“When I’m puzzling over the details of an unsolved crime, I’m like a rat in a maze given a task,” wrote Michelle McNamara. “I’ve felt in the truest sense of the word, gripped.”

You too will be gripped by McNamara’s half-decade crusade as it is revisited in I’ll Be Gone in the Dark, the new six-part limited series debuting tonight, Sunday, June 28, 2020, 10:00 – 11:00 p.m. ET/PT on HBO (see below for details).

Emmy winner Liz Garbus, producer/director of the HBO limited series I’LL BE GONE IN THE DARK. Photo: Henny Garfunkel/HBO.

Based on Michelle McNamara’s 2018 book of the same name, the series is helmed by Emmy® Award-winning documentary producer/director Liz Garbus who corralled a brilliant crew of talented directors and editors to tell Michelle McNamara’s story.

Garbus and her team create a riveting portrait of a writer possessed.  The six episodes are chockablock with relevant family and crime scene photos and ephemera, early home and school video clips, voice mail messages, podcast audio, and filmed interviews with McNamara, her husband and siblings, devoted colleagues and, most especially, the now middle-aged victims who have their own painful stories to tell.

Passages from her personal diaries, blog, magazine article, emails and text messages are threaded throughout, as are seamlessly incorporated dramatic recreations and clips from McNamara’s book read in voice over by actress Amy Ryan. It should be noted that Ryan’s and McNamara’s voices are indistinguishable here.

This is a masterful portrait of one young woman’s relentless obsession to right a boatload of horrific wrongs perpetrated almost a half century ago and left unpunished.  There were powerful life-altering outcomes for Michelle McNamara and her family, friends, colleagues, and the victims who trusted McNamara and can now embrace closure and a community of supportive survivors as friends.

If you haven’t read McNamara’s book and are coming to this story for the first time, I won’t ruin this incredible documentary series for you by including spoilers.  Suffice it to say that it is imperative that you stick with this series, even if it gives you nightmares.  Better yet, stream it through to the end (the last two episodes especially will knock your socks off) to see why and how Michelle McNamara’s journey ended and if it fulfilled her dream to bring the diabolically evil perpetrator out of the shadows of time, enabling his victims and the criminal justice system to finally see him, as she had hoped to see him, in the light of day–old and powerless.

MICHELLE McNAMARA (1970-2016). Photo: Robyn Von Swank/HBO.

“Murderers lose their power the moment we know them,” she concluded.  I guarantee that once you commit to this film series, you won’t be able to look away. I’m sure Truman Capote and Ann Rule would concur.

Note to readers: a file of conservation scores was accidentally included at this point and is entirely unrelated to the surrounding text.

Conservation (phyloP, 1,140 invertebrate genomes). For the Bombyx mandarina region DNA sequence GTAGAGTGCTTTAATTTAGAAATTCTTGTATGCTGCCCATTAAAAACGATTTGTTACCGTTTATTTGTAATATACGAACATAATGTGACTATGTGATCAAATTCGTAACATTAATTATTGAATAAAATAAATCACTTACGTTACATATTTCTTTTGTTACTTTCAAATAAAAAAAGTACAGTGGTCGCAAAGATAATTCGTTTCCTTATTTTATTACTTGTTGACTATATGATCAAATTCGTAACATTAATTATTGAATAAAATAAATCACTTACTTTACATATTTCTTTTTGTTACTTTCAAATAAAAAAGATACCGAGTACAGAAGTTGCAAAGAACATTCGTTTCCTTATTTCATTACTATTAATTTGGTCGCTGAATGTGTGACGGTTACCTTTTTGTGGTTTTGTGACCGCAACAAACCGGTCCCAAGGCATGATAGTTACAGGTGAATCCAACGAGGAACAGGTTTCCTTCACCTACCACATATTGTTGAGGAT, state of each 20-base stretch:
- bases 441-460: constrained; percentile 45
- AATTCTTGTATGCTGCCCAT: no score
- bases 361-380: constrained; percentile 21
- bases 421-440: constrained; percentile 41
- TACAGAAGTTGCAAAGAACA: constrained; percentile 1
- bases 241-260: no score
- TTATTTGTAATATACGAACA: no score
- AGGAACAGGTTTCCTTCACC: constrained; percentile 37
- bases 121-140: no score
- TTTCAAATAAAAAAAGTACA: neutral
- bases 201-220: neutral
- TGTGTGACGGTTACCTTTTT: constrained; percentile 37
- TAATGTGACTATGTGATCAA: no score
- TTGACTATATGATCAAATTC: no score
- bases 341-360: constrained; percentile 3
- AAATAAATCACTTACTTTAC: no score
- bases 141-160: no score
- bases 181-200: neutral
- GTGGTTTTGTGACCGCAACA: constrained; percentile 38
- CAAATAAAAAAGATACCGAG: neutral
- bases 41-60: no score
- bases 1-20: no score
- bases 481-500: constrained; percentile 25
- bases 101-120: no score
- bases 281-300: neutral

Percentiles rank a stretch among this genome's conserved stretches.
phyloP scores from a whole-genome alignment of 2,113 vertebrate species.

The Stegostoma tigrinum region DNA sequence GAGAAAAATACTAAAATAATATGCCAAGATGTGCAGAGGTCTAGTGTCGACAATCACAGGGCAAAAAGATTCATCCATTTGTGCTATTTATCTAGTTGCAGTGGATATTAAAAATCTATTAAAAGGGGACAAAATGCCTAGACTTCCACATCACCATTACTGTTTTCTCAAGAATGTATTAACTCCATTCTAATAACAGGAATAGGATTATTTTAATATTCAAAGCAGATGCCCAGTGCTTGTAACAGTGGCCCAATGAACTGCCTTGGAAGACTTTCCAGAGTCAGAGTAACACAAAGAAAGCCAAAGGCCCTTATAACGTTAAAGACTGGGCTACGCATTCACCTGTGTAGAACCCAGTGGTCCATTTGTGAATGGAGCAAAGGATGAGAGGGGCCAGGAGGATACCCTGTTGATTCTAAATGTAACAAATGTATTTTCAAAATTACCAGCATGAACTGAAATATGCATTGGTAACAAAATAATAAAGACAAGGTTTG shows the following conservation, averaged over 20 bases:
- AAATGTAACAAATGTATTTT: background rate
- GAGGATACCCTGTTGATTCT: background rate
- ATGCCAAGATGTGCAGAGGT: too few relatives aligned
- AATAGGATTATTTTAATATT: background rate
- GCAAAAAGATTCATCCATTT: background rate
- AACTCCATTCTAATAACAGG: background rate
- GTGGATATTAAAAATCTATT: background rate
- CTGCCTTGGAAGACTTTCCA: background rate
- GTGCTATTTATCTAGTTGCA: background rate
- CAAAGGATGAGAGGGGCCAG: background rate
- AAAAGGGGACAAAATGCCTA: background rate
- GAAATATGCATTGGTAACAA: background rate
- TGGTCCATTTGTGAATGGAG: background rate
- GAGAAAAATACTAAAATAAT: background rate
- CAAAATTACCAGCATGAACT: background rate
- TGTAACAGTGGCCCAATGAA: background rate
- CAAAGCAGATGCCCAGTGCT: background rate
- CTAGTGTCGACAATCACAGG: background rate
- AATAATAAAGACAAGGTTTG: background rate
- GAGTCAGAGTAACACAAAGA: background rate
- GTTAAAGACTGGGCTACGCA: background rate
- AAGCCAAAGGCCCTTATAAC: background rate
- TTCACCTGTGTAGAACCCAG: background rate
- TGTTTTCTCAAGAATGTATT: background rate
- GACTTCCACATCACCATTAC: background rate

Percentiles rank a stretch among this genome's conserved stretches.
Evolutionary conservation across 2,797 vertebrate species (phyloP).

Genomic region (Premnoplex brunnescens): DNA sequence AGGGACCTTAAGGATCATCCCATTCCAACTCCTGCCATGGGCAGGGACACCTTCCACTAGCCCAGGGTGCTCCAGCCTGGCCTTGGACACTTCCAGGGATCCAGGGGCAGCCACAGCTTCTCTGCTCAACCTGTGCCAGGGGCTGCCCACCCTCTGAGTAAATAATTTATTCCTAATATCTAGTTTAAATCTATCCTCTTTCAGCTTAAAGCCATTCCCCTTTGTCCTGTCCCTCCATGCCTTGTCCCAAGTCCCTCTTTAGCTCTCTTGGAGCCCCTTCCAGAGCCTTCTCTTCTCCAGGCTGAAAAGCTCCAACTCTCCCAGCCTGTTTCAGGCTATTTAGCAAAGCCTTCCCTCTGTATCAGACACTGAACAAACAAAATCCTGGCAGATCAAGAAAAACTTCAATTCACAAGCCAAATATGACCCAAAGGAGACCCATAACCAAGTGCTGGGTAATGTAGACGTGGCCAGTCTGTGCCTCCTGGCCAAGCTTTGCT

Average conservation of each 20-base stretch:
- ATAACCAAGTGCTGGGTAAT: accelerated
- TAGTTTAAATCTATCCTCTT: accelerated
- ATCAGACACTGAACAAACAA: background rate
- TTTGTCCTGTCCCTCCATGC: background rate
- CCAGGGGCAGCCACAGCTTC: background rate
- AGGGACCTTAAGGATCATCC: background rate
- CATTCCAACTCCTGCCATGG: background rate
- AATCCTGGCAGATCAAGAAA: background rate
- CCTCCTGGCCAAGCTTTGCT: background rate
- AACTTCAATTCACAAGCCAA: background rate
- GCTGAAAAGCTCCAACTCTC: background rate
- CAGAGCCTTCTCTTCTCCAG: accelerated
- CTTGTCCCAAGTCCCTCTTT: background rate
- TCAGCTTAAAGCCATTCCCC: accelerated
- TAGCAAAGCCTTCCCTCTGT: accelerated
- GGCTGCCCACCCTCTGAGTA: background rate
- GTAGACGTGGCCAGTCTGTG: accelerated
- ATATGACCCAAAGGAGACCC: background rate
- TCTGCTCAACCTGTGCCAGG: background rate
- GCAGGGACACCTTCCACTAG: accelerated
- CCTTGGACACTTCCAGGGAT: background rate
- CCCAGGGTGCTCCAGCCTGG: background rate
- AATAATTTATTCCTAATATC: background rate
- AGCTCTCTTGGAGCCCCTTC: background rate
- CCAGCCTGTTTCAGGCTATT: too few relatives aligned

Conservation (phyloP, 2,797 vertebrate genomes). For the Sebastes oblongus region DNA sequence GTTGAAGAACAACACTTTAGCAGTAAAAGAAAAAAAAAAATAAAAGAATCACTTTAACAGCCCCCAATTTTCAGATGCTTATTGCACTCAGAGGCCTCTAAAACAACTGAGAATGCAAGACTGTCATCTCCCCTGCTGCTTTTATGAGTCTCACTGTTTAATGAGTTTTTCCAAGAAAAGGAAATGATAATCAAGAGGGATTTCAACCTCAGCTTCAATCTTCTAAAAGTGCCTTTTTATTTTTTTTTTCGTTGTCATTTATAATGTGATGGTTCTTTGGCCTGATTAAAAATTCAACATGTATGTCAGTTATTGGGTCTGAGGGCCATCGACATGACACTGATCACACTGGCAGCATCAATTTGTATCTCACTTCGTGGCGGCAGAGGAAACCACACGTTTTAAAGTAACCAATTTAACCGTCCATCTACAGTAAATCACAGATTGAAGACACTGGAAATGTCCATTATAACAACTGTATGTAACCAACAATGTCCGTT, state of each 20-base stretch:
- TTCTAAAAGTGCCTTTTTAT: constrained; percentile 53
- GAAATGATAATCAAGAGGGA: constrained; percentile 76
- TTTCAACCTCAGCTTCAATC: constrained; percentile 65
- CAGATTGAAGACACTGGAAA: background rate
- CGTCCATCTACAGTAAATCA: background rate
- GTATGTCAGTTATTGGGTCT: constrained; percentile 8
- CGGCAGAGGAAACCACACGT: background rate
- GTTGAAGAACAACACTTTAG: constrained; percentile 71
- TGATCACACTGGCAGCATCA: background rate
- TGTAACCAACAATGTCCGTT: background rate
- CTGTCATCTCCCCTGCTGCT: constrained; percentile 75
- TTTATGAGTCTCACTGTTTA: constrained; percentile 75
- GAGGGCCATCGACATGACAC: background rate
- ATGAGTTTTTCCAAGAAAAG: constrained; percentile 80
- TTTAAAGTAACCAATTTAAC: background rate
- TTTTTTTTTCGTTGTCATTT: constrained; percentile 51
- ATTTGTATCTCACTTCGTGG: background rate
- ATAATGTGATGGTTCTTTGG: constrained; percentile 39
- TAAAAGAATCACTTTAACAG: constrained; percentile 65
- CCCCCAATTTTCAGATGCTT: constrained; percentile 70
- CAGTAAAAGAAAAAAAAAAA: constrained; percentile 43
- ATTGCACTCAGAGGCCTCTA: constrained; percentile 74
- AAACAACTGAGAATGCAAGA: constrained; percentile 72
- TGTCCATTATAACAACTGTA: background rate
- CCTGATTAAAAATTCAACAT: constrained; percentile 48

Episode One: “Murder Habit” of I’ll Be Gone in the Dark debuts on HBO tonight, Sunday, June 28, 2020, 10:00 – 11:00 p.m. ET/PT. Premiere Episodes 2-6 follow on successive Sundays, 10:00 – 11:00 p.m. ET/PT.  Check listings for repeat air dates for all episodes once they debut and their availability thereafter on HBO On Demand and streaming via HBO Max.–Judith Trojan

Posted in Cable, Film, Journalism, Publishing | Tagged , , , , , , , , , , , , , , , | 6 Comments

Mae West: Dirty Blonde Takes Center Stage on PBS

MAE WEST as she appeared in the Paramount film, I'M NO ANGEL (1933).  Photo: General Photographic Agency/Getty Images.

MAE WEST as she appeared in the Paramount film, I’M NO ANGEL (1933).  Photo: General Photographic Agency/Getty Images.

“When I’m good, I’m very good. But when I’m bad, I’m better.”–Mae West.

Mae West lived to be 87 or 88… her birth year seems to be a matter of debate.  For at least 80 of those years, she gave new meaning to the word “show” in her chosen profession.

At a time when very few women in show business had the guts to wangle higher salaries and production control from the fat cats who held Broadway and Hollywood in their grip, she managed to swing both.  And they sure made a good investment. Her incendiary Broadway plays drew record crowds and a boatload of publicity.  Her successful run of films during the height of the Great Depression pulled Paramount Pictures from the brink of bankruptcy.

Tantalizing highlights of Mae West’s colorful life story are recalled via vintage archival footage, feature film and TV clips and an excessive number of talking heads in the latest episode of the Award-winning American Masters series.  Mae West: Dirty Blonde debuts on PBS tonight, Tuesday, June 16, 2020, 8:00 – 9:30 p.m. ET/ 7:00 p.m. Central. (Check local listings for air times in your region, and the PBS Video app for streaming, and for DVD availability.)

Mae West was a power player and trailblazer and her forte was sex. She dressed the part, sang the songs, and delivered the racy lines she wrote to make censors cringe and audiences roar with laughter. “I believe in censorship,” she said. “After all, I made a fortune out of it.”

Through eight decades, she established herself as a singer, dancer, actress, playwright, screenwriter, director and producer, in a career that began as child actress “Baby Mae” in Brooklyn dives, then quickly segued to vaudeville and burlesque, where she was credited with popularizing a suggestive dance called “the shimmy.”